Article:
• I gigged with Shuggie a couple of times up here in Vancouver. He got identification! He managed to take all the forefathers’ building blocks and turn them into a highly personal vernacular. He can play divine music when the spirit moves him. A major influence.

  • Schrodingersgoldfish

    2: I’m the King, I’m the King, I’m the King, I’m the King.
    3: This song is over, so leave me alone.

  • Digital Larry

    Isn’t #5 the “hummingbird” lick? I hope to be adept at all of these some day. And y’know, the guitar and your hand just go together in such a way, we shouldn’t be ashamed of these things.

  • It’s not in your demo, but my drummer (drummers, again!) always refers to legato triplets as “look-at-me look-at-me look-at-me”, especially if the offender is tapping with the right hand! :D

  • Oinkus

    always called #3 walking it down

  • Thecoslar

    My buddy used to call number 2 “the bouncy happy lick”. No idea why, but it fits.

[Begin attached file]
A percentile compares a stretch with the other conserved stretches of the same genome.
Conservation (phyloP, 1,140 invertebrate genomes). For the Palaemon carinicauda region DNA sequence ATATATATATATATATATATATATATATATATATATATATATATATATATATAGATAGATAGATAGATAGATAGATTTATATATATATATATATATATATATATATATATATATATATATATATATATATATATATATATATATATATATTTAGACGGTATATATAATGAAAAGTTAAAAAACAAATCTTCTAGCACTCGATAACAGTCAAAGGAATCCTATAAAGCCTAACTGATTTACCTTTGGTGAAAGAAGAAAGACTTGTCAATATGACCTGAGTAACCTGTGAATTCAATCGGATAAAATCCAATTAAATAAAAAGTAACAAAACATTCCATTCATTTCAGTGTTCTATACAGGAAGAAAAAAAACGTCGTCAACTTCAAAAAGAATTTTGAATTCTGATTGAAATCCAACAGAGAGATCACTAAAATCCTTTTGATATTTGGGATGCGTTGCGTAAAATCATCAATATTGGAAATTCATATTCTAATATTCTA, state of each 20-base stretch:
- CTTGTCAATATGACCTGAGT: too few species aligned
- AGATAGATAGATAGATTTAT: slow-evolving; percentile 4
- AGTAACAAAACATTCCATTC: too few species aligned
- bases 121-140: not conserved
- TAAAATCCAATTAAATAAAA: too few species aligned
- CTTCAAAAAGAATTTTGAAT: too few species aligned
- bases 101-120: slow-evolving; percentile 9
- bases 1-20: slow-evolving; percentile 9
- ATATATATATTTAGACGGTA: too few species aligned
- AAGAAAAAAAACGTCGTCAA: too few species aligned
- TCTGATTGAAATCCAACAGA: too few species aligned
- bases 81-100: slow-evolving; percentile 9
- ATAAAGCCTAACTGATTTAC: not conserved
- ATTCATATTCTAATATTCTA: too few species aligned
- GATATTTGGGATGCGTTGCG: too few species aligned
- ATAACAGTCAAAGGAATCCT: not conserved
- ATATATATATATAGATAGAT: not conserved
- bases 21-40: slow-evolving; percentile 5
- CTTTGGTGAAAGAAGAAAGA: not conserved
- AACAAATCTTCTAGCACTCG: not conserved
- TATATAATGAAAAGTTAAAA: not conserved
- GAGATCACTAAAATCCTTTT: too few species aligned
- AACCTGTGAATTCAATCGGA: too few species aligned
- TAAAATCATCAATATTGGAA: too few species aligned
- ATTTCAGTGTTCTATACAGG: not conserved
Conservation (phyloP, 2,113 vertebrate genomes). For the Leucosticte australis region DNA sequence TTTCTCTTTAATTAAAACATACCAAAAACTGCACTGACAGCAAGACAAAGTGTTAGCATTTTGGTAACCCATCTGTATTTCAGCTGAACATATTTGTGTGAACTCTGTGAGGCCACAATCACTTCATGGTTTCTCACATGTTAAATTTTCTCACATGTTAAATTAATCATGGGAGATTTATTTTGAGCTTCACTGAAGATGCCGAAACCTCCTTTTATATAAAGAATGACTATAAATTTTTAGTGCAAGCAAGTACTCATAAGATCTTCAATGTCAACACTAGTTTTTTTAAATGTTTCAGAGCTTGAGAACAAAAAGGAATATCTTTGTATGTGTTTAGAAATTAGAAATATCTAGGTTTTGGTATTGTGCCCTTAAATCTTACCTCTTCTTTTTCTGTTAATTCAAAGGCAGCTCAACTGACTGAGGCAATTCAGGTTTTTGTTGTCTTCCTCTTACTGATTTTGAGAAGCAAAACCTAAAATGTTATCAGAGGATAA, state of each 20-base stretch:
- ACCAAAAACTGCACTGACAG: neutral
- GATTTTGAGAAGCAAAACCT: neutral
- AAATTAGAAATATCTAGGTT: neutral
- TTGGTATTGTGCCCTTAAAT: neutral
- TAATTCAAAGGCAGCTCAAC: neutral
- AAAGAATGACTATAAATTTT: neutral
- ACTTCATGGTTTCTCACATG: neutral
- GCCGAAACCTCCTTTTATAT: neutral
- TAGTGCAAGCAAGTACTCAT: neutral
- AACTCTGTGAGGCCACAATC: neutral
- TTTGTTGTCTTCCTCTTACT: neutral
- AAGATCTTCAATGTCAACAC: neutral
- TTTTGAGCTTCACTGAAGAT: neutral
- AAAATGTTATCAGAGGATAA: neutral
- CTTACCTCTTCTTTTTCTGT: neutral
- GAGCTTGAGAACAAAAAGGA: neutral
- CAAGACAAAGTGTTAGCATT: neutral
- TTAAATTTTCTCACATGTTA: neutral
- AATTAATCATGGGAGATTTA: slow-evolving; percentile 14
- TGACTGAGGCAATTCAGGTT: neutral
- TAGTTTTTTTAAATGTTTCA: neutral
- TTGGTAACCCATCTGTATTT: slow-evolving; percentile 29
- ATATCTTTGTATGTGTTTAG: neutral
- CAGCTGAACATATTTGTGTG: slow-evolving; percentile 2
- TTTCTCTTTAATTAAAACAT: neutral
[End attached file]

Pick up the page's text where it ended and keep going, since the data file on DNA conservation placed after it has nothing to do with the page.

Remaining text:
• 50FC

    Cliche 05 should be combined with sticking your tongue out and moving it up and down. (you can use your strumming hand to point out into the audience).

  • mwseniff

    There is also the Stevie Ray Vaughn slow strum of the open guitar strings. It’s like finger nails on glass to me as I had a customer who thought he was SRV’s reincarnation who was a total pain in the A$$. My buddy that teaches guitar had many students ho wanted to learn that chord and wanted it put down in tablature. Talk about making mountains from molehills!

  • AndrewT

    1. The Page ( ‘Since I’ve Been Lovin You’ )
    2. The Kossoff ( ‘All Right Now’ )
    3. Too many!
    4. The ‘Chuck’ ( Berry )
    5. The Trower ( Robin )
    6. The Gilmour ( ‘Another Brick In the Wall’ )

    Please Joe can I have some more?

  • Jim

    1. Do You Think We’ll Get Paid?

  • Jim